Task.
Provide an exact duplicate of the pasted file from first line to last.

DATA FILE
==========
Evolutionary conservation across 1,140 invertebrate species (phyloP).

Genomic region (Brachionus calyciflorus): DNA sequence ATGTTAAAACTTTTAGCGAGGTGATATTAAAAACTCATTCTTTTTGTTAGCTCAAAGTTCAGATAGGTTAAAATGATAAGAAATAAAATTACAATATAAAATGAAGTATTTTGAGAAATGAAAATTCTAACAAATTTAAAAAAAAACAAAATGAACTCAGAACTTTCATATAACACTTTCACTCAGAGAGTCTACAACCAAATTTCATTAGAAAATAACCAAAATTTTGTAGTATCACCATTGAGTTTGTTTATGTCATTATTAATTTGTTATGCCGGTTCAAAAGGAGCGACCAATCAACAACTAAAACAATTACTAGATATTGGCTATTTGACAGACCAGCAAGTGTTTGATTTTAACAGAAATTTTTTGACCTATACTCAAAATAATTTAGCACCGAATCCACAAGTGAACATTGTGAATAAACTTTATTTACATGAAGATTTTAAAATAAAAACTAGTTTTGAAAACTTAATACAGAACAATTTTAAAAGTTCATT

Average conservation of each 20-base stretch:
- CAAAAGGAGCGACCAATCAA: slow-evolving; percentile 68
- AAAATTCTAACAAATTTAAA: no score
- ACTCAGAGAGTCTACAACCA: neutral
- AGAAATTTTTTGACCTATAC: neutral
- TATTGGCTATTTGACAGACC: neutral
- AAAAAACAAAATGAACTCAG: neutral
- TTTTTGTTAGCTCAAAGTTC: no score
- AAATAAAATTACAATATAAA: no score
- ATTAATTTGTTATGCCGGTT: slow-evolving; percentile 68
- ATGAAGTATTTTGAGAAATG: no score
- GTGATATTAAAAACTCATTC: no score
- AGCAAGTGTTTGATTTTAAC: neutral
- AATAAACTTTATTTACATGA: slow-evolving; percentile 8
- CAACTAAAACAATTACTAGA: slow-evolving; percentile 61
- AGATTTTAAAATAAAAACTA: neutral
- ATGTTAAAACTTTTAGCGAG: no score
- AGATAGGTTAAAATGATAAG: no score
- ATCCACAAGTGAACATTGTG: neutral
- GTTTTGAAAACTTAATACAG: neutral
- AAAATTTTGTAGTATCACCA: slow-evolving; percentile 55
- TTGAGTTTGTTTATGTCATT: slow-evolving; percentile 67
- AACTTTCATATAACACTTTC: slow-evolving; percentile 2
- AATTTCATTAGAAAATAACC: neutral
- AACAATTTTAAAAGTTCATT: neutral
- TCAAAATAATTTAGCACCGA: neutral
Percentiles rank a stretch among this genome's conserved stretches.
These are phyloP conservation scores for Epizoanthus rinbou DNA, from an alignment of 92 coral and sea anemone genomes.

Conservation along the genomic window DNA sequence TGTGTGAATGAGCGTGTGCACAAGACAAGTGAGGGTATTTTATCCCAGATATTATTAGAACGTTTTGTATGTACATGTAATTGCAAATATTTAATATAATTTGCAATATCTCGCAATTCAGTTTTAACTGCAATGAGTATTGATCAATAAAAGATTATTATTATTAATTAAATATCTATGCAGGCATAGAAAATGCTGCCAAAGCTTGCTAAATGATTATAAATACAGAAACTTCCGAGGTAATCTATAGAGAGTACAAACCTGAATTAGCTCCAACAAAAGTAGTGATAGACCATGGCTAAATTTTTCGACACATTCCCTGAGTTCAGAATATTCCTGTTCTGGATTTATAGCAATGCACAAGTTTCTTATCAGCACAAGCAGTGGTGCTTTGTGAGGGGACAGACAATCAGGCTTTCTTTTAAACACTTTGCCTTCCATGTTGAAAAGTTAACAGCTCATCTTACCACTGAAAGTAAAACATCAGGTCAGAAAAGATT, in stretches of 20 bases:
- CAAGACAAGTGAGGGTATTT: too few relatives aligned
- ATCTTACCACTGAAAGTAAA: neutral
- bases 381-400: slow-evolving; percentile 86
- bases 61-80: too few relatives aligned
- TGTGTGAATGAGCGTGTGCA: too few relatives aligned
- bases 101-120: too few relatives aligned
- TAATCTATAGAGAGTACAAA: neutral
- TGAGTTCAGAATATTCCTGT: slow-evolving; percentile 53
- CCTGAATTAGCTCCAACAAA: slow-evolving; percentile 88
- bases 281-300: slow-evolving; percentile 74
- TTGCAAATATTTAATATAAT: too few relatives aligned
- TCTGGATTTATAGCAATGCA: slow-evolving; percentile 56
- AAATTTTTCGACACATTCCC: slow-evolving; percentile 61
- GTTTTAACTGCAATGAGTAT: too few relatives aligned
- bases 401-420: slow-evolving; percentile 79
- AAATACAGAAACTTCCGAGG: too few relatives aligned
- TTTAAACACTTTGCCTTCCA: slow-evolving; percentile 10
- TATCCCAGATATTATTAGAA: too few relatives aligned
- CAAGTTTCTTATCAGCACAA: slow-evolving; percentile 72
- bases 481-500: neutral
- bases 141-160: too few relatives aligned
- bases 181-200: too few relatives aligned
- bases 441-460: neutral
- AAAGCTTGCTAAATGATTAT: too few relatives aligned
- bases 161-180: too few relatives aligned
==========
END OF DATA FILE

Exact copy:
Evolutionary conservation across 1,140 invertebrate species (phyloP).

Genomic region (Brachionus calyciflorus): DNA sequence ATGTTAAAACTTTTAGCGAGGTGATATTAAAAACTCATTCTTTTTGTTAGCTCAAAGTTCAGATAGGTTAAAATGATAAGAAATAAAATTACAATATAAAATGAAGTATTTTGAGAAATGAAAATTCTAACAAATTTAAAAAAAAACAAAATGAACTCAGAACTTTCATATAACACTTTCACTCAGAGAGTCTACAACCAAATTTCATTAGAAAATAACCAAAATTTTGTAGTATCACCATTGAGTTTGTTTATGTCATTATTAATTTGTTATGCCGGTTCAAAAGGAGCGACCAATCAACAACTAAAACAATTACTAGATATTGGCTATTTGACAGACCAGCAAGTGTTTGATTTTAACAGAAATTTTTTGACCTATACTCAAAATAATTTAGCACCGAATCCACAAGTGAACATTGTGAATAAACTTTATTTACATGAAGATTTTAAAATAAAAACTAGTTTTGAAAACTTAATACAGAACAATTTTAAAAGTTCATT

Average conservation of each 20-base stretch:
- CAAAAGGAGCGACCAATCAA: slow-evolving; percentile 68
- AAAATTCTAACAAATTTAAA: no score
- ACTCAGAGAGTCTACAACCA: neutral
- AGAAATTTTTTGACCTATAC: neutral
- TATTGGCTATTTGACAGACC: neutral
- AAAAAACAAAATGAACTCAG: neutral
- TTTTTGTTAGCTCAAAGTTC: no score
- AAATAAAATTACAATATAAA: no score
- ATTAATTTGTTATGCCGGTT: slow-evolving; percentile 68
- ATGAAGTATTTTGAGAAATG: no score
- GTGATATTAAAAACTCATTC: no score
- AGCAAGTGTTTGATTTTAAC: neutral
- AATAAACTTTATTTACATGA: slow-evolving; percentile 8
- CAACTAAAACAATTACTAGA: slow-evolving; percentile 61
- AGATTTTAAAATAAAAACTA: neutral
- ATGTTAAAACTTTTAGCGAG: no score
- AGATAGGTTAAAATGATAAG: no score
- ATCCACAAGTGAACATTGTG: neutral
- GTTTTGAAAACTTAATACAG: neutral
- AAAATTTTGTAGTATCACCA: slow-evolving; percentile 55
- TTGAGTTTGTTTATGTCATT: slow-evolving; percentile 67
- AACTTTCATATAACACTTTC: slow-evolving; percentile 2
- AATTTCATTAGAAAATAACC: neutral
- AACAATTTTAAAAGTTCATT: neutral
- TCAAAATAATTTAGCACCGA: neutral
Percentiles rank a stretch among this genome's conserved stretches.
These are phyloP conservation scores for Epizoanthus rinbou DNA, from an alignment of 92 coral and sea anemone genomes.

Conservation along the genomic window DNA sequence TGTGTGAATGAGCGTGTGCACAAGACAAGTGAGGGTATTTTATCCCAGATATTATTAGAACGTTTTGTATGTACATGTAATTGCAAATATTTAATATAATTTGCAATATCTCGCAATTCAGTTTTAACTGCAATGAGTATTGATCAATAAAAGATTATTATTATTAATTAAATATCTATGCAGGCATAGAAAATGCTGCCAAAGCTTGCTAAATGATTATAAATACAGAAACTTCCGAGGTAATCTATAGAGAGTACAAACCTGAATTAGCTCCAACAAAAGTAGTGATAGACCATGGCTAAATTTTTCGACACATTCCCTGAGTTCAGAATATTCCTGTTCTGGATTTATAGCAATGCACAAGTTTCTTATCAGCACAAGCAGTGGTGCTTTGTGAGGGGACAGACAATCAGGCTTTCTTTTAAACACTTTGCCTTCCATGTTGAAAAGTTAACAGCTCATCTTACCACTGAAAGTAAAACATCAGGTCAGAAAAGATT, in stretches of 20 bases:
- CAAGACAAGTGAGGGTATTT: too few relatives aligned
- ATCTTACCACTGAAAGTAAA: neutral
- bases 381-400: slow-evolving; percentile 86
- bases 61-80: too few relatives aligned
- TGTGTGAATGAGCGTGTGCA: too few relatives aligned
- bases 101-120: too few relatives aligned
- TAATCTATAGAGAGTACAAA: neutral
- TGAGTTCAGAATATTCCTGT: slow-evolving; percentile 53
- CCTGAATTAGCTCCAACAAA: slow-evolving; percentile 88
- bases 281-300: slow-evolving; percentile 74
- TTGCAAATATTTAATATAAT: too few relatives aligned
- TCTGGATTTATAGCAATGCA: slow-evolving; percentile 56
- AAATTTTTCGACACATTCCC: slow-evolving; percentile 61
- GTTTTAACTGCAATGAGTAT: too few relatives aligned
- bases 401-420: slow-evolving; percentile 79
- AAATACAGAAACTTCCGAGG: too few relatives aligned
- TTTAAACACTTTGCCTTCCA: slow-evolving; percentile 10
- TATCCCAGATATTATTAGAA: too few relatives aligned
- CAAGTTTCTTATCAGCACAA: slow-evolving; percentile 72
- bases 481-500: neutral
- bases 141-160: too few relatives aligned
- bases 181-200: too few relatives aligned
- bases 441-460: neutral
- AAAGCTTGCTAAATGATTAT: too few relatives aligned
- bases 161-180: too few relatives aligned